Macquarie lifts its mortgage rates, and the question now is if the major banks will follow

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  • Further pressure on the big four banks to raise rates.
  • Macquarie has increased rates on its Basic Home Loan to 4.05% from 3.99%.
  • The banks have been tightening lending.

Macquarie increased its home loan rates by 6 basis points, joining other banks as the cost of funds increases and the banks tighten lending.

Owner-occupier loans rise by 0.06 of a percentage point and investment loans by 10 basis points.

Macquarie’s Basic Home Loan goes to 4.05% from 3.99%

The next move is with the big four — CBA, Westpac, ANZ and NAB — to make an out of sequence lift in rates. The Reserve Bank of Australia is still holding cash rate at a record low of 1.5%. It’s been unchanged since August 2016.

AMP, Suncorp and the Bank of Queensland have already lifted their rates.

But the smaller banks are more susceptible to a rapid increase in funding costs because they are more reliant on wholesale funding than the big four.

“This has already forced a number of players including BOQ, AMP Bank, Auswide and IMB Bank to increase mortgage rates and may force smaller lenders to manage growth,” says UBS in a note to clients.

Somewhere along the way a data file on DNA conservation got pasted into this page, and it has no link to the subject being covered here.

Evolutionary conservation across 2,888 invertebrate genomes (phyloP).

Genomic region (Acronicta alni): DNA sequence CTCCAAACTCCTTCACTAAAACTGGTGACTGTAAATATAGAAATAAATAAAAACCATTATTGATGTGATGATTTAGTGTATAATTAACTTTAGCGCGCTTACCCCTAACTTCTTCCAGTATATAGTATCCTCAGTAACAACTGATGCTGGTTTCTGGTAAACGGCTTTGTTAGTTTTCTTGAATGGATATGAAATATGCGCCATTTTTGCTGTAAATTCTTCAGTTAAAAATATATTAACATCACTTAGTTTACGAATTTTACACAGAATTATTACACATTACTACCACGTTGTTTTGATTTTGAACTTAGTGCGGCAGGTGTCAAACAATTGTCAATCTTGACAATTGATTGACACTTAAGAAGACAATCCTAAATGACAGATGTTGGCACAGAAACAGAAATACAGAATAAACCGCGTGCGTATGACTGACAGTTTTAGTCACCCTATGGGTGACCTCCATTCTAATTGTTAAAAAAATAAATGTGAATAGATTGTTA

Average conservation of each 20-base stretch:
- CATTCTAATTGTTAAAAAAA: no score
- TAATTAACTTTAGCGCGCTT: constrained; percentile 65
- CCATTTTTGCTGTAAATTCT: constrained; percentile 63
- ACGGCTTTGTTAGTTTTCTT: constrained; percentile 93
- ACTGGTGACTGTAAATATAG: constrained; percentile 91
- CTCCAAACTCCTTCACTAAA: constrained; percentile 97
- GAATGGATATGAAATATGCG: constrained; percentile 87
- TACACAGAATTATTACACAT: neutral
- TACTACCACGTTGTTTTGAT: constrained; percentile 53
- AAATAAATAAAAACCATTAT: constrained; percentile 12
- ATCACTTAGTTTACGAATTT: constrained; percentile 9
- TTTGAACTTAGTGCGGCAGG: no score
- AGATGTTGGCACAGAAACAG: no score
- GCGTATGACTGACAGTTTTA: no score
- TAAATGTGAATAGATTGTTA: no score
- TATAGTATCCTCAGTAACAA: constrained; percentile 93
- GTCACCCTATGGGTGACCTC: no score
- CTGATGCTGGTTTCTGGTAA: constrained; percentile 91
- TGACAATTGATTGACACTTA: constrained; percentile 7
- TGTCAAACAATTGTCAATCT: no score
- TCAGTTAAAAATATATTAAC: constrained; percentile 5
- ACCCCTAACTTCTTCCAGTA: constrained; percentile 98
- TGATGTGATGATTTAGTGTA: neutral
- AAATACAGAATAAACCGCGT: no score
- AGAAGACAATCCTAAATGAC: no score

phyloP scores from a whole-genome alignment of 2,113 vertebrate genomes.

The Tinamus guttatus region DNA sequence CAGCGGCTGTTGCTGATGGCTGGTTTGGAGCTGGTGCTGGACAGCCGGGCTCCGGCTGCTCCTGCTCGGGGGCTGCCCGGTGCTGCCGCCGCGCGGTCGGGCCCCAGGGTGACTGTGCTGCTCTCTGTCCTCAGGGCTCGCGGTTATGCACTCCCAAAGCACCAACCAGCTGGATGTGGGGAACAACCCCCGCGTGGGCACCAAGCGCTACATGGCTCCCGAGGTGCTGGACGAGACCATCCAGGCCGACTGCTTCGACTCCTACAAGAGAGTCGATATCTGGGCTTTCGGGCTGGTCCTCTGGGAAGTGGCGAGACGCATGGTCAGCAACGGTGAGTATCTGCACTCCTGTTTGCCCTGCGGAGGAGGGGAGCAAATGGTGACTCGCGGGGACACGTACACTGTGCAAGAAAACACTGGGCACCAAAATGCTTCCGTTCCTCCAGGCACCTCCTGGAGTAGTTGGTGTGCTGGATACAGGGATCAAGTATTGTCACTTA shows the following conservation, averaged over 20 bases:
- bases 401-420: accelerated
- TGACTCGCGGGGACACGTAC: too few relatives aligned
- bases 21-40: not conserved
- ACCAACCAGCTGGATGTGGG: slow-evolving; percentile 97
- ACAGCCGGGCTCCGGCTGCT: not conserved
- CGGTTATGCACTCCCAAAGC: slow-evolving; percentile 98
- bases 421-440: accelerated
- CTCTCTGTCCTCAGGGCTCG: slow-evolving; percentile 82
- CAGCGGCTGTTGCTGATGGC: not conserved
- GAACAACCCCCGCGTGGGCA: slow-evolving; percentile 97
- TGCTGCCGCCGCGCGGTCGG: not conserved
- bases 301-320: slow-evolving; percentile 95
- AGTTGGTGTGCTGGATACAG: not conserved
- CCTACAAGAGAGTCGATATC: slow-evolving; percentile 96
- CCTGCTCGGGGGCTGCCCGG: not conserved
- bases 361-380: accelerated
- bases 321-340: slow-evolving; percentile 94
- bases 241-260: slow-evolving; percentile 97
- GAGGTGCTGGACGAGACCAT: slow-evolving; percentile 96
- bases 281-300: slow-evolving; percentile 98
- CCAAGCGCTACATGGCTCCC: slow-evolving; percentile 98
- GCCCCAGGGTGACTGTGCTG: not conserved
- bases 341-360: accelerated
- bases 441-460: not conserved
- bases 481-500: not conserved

The major banks still have an 80% share of the housing market.

The banks have been tightening lending with the prudential regulator focusing on sound lending practices.

“And the Royal Commission addressing the question of responsible Lending, the banks have continued to tighten mortgage underwriting standards in recent months,” says UBS.

“When combined with the reputational damage they have suffered during this time, the Major Banks have seen their housing credit growth slow sharply.”

Morgan Stanley analysts this week said they believed consumers were ““.

Deloitte says and may dip over the next year.

The royal commission is creating uncertainty around new rules and legislative change expected after the inquiry reports into misconduct in banking, according to the 2018 Deloitte Mortgage Report roundtable of lenders.

Changes around conduct and consumer interest may take longer to work their way into any regulatory changes but will inevitably lead to slower market growth for lending, Australia’s leading lenders and mortgage brokers told Deloitte.

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